Lies, Damn Lies And Charts


Art Steinmetz


October 14, 2008

Even Nobel Prize Winners Can Be Graphically Impaired

Crowd Outside the NYSE after 1929 Crash


Stocks Dumped as Loan Rate Mounts, Sending Wide List Down.


Heavy Buying Orders in Five Pivotal Securities Help Stem Tide in Last Hour,

300 ISSUES AT YEAR’S LOW $13,874,000

Bond Sales Also Biggest for 1929, With Many Declines.

The Events of the Day: - Credit Curb the Big Factor. - Opening is Closely Watched. Tickers Fall Far Behind. - Rally Comes Unexpectedly. - Feature Is Tremendous Volume. - Easier Credit Looked For. - 1921 Situation Paralleled.

So said the New York times. Is this 1929 all over again? I don’t know but last week was sure scary. We can take some comfort from the fact the policy makers are trying to ease the crunch, not make it worse, as they did back then. This isn’t a post about that, though. This is a post about how some people are using charts to whip up fear. I was at the IMF meetings over the weekend and some of the speakers seemed to have a vested interest in making things worse. Robert Shiller, a Yale economist is famous for creating the Case-Shiller home price index, a widely used measure of the current housing crisis. He spoke on a panel and presented a chart overlaying stock prices from 1929 with stock prices now and suggested that Monday might be the “big one.” Here is what he showed:

Looks like we are sliding down the same precipice. We may be sliding down, but this chart shows absolutely nothing. In fact, it lies by committing the sin of using different scales for the two series. Here is what happens when we make the percentage range the same for the Dow then and now:

So, while we haven’t had the same 1-day percentage fall we saw on Black Monday, the Dow is already down every bit as much, and more, as it was back then. Why would a Yale professor show something so misleading. To sell his books, I think. If Monday had been a puke then he could say “see!”1

Then the next speaker did the same damn thing! He showed a 100-year chart of the Dow.  If you look at the chart below you might draw the inference that the last 15 years have been a crazy run-up for stocks and a reversion to the long-term trend would be catastrophic.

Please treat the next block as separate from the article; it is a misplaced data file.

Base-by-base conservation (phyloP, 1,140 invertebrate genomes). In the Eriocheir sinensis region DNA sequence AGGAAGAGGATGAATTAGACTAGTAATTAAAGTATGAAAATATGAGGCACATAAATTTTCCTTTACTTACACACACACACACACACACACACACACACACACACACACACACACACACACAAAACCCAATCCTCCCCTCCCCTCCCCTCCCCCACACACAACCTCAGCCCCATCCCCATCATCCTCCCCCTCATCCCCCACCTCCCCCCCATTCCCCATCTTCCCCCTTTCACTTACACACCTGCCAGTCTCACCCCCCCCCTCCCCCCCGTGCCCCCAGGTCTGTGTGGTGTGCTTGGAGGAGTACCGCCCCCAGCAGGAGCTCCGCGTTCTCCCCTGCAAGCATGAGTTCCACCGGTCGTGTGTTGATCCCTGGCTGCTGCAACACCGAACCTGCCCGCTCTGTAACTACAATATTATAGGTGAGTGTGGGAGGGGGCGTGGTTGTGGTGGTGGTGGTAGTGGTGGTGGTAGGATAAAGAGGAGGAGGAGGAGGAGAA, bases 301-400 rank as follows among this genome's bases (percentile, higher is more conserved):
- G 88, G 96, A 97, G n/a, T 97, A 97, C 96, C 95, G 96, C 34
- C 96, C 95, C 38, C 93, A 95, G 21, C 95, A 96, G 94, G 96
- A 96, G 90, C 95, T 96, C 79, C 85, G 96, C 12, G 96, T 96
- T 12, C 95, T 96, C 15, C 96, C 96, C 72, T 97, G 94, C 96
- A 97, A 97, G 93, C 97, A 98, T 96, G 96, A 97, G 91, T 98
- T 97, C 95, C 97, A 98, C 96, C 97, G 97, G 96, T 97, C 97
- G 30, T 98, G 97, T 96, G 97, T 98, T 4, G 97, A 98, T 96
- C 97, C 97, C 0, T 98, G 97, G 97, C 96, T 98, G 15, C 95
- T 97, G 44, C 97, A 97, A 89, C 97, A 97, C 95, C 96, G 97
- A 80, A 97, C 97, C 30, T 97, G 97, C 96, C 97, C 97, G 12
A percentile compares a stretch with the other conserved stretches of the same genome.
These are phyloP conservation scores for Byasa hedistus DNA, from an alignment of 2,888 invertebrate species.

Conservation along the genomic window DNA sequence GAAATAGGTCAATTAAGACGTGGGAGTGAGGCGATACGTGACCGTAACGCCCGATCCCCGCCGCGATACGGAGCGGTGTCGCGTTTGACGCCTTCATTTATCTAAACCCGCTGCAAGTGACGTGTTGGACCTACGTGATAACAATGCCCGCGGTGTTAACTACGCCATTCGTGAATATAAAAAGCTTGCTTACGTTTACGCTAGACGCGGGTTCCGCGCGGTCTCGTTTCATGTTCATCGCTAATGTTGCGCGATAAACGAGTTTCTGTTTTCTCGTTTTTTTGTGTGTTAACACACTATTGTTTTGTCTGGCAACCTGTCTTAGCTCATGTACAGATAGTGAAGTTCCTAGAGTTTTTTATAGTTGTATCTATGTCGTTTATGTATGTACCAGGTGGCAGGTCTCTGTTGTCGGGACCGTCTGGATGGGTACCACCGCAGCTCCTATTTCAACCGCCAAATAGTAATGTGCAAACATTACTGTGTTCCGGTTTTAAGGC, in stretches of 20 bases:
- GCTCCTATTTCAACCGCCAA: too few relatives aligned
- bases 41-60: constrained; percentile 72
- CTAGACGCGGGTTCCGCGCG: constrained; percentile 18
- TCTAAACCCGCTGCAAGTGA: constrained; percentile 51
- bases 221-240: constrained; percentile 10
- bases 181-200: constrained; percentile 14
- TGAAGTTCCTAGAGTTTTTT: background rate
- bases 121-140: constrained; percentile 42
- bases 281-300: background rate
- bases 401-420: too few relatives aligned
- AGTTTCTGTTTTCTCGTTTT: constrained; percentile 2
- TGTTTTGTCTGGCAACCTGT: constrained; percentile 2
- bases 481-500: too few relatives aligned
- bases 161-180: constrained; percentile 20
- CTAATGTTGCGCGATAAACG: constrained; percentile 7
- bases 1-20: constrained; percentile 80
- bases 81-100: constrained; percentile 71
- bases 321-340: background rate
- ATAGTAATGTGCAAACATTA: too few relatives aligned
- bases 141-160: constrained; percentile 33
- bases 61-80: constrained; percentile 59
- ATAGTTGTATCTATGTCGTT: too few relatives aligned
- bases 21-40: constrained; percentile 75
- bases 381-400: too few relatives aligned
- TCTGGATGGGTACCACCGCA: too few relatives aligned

Again, nonsense!  You can’t show long term growth trends on a linear scale like this.  That’s because the economy grows over time.  There isn’t a “normal” level for stocks.  There is a “normal” growth rate.  To show this concept properly you need to use a logarithmic scale, a “log chart.”  A proper depiction looks like this:

Stocks look far less overvalued in this chart and the crash of 1929, which is invisible in the upper chart, is shown in it’s proper context vs. today.  As of today, the ’29 crash looks far more cataclysmic.  This chart is scary enough, though.  A reversion to trend would take to Dow to 7000.  This is a post about chart lies, not stock prognostication, though.2

Why would anybody show the linear-scale chart?  Turning on a log scale is a a one-click operation in Excel.  Is it too exotic?  The audience was financial professionals.  It’s just inexplicable.  I am a fan of good data visualization and you should be too.

Graphics for Geeks

It won’t surprise you to learn there is a cult of data graphic geeks out there.  Their guru is another Yale professor, Edward Tufte.  Their arguments about the nuances of bar charts can resemble religious doctrinal disputes.

Also check out Junk Charts by Kaiser Fung for more data viz sins.


  1. Update: Monday wasn’t a crash. Stocks remained pretty stable for the next three months, before turning down again in February, 2009↩︎

  2. Update: The bottom for the Dow in the “Great Financial Crisis” of 2008/2009 was 6522 on March 9th, 2009, so a little below the log-scale long-term trend line.↩︎